Understanding what an International Baccalaureate program means to students…
Getting a good education starts with attending a good school that offers a recognized curriculum. The European International School Ho Chi Minh City (EIS) recently announced its accreditation of the International Baccalaureate program for all students at its Kindergarten through Year 12 campus. The IB Diploma Programme is in addition to the already accredited IB Primary Years Programme and IB Middle Years Programme. With successful accreditation of these programs, EIS has become an IB Continuum World School, offering IB education for children aged 3-18 years old.
This month Oi meets EIS President Dr. Nguyen Thi Quynh Lam and Michael Osswald, the CEO/General Director, to find out just what this means for students.
*Dr Quynh Lam
Tell me a bit about your backgrounds.
Mo: I don’t come from an educational background. I come from the communication and media industry, but when it came time to look for a school for my daughter, I realized there was a need for a true international school with a German program. I was not alone, and EIS was born.
NTQL: I have a PhD in Education and worked my way up through the ranks at ISHMC where I was the principal before moving over to EIS.
What does IB certification mean for students?
NTQL: The IB (International Baccalaureate) program is the only globally recognized qualification. Students at international schools are usually mobile, which means that they will have to continue their education in another international school in another country when their parents move to their next posting. This can mean very different curricula depending on the school. The IB eliminates that problem in that each IB school follows more or less the same program. The aim is to create global citizens who are aware of the benefits that different points of view can bring and who are practical thinkers and problem solvers.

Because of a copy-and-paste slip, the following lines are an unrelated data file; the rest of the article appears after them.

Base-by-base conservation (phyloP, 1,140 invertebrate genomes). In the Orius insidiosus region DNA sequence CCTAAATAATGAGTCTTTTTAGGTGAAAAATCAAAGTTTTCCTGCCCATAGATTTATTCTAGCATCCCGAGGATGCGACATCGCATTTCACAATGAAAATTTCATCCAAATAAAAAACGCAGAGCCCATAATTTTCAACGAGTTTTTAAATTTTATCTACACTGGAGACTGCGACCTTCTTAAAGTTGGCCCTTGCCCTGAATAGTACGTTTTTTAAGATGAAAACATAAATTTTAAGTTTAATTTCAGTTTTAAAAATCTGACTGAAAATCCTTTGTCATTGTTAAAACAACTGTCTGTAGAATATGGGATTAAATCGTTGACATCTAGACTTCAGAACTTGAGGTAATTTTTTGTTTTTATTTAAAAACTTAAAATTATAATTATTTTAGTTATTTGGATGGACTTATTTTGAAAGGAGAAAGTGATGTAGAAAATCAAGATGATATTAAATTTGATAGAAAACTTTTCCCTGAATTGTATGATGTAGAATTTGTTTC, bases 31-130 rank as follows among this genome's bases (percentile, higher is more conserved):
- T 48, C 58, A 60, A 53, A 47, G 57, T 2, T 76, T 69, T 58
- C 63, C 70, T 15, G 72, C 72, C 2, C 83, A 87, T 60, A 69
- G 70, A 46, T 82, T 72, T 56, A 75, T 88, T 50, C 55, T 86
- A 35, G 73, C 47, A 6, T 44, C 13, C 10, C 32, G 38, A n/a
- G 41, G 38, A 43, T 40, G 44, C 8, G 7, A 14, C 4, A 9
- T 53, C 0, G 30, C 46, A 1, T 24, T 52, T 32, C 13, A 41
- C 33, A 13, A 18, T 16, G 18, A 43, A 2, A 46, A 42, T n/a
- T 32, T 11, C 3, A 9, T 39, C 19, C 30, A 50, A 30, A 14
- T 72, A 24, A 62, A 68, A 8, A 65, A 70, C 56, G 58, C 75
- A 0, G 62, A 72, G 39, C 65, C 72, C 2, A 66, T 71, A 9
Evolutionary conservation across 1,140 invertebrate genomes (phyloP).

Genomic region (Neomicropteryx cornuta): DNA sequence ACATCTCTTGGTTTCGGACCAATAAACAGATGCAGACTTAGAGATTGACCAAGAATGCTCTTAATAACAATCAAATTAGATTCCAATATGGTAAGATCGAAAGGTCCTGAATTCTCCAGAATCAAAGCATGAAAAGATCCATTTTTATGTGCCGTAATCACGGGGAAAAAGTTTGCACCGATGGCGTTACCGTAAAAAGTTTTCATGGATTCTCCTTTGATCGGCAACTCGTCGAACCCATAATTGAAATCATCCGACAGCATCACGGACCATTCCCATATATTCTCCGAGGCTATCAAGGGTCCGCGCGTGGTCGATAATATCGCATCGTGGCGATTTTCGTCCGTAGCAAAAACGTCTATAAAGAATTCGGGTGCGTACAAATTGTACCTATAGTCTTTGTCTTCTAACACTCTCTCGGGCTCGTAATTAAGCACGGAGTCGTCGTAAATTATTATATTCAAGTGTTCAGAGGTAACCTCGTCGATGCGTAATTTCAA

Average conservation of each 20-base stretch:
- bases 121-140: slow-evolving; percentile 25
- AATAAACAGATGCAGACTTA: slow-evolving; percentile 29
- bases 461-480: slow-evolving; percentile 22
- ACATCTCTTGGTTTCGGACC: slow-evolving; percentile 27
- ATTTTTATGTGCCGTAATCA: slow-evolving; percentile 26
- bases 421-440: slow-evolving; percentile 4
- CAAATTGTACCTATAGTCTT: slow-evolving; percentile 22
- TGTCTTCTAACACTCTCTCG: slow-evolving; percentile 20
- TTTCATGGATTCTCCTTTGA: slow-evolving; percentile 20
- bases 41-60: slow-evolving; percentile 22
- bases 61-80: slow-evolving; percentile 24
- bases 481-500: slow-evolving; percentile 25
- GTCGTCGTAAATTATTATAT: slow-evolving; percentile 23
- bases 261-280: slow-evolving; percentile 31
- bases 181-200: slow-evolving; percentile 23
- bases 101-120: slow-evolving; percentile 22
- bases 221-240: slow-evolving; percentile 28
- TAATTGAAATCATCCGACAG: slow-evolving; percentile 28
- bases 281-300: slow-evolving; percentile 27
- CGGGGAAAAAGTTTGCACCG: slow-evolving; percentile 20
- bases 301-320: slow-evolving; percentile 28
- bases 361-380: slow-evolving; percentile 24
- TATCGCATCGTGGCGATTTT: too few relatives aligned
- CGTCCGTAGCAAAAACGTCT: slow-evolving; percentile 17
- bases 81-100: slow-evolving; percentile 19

Mo: I should also add that the IB is a framework so schools can customize elements of the framework to meet local needs. We are also one of a few schools that offer IB continuum meaning that we offer IB programs all the way through and not just in high school as many schools do.
Why are international schools so much more expensive than public schools?
Mo: Well, it has to do with the facilities and teacher development. Teachers have to be specially qualified to teach at international schools and the IB program requires teachers to be given ongoing professional development to best meet the needs of the students.
Also, class sizes tend to be much smaller in international schools than in public schools where you can have 30 students in a class.
What do you think of the local education system?
Mo: There is not a lot of control of private schools which often call themselves “international” but don’t follow a true international curriculum.
Do you offer financial assistance or scholarships?
Mo: We are a Nobel Talent School so through the Nobel Education Network we offer scholarships to talented students. This year we have six scholarships available for students entering grade 11. Once they are awarded the scholarship they have to maintain their standard of performance to retain the scholarship in the following year.
* Images provided by EIS.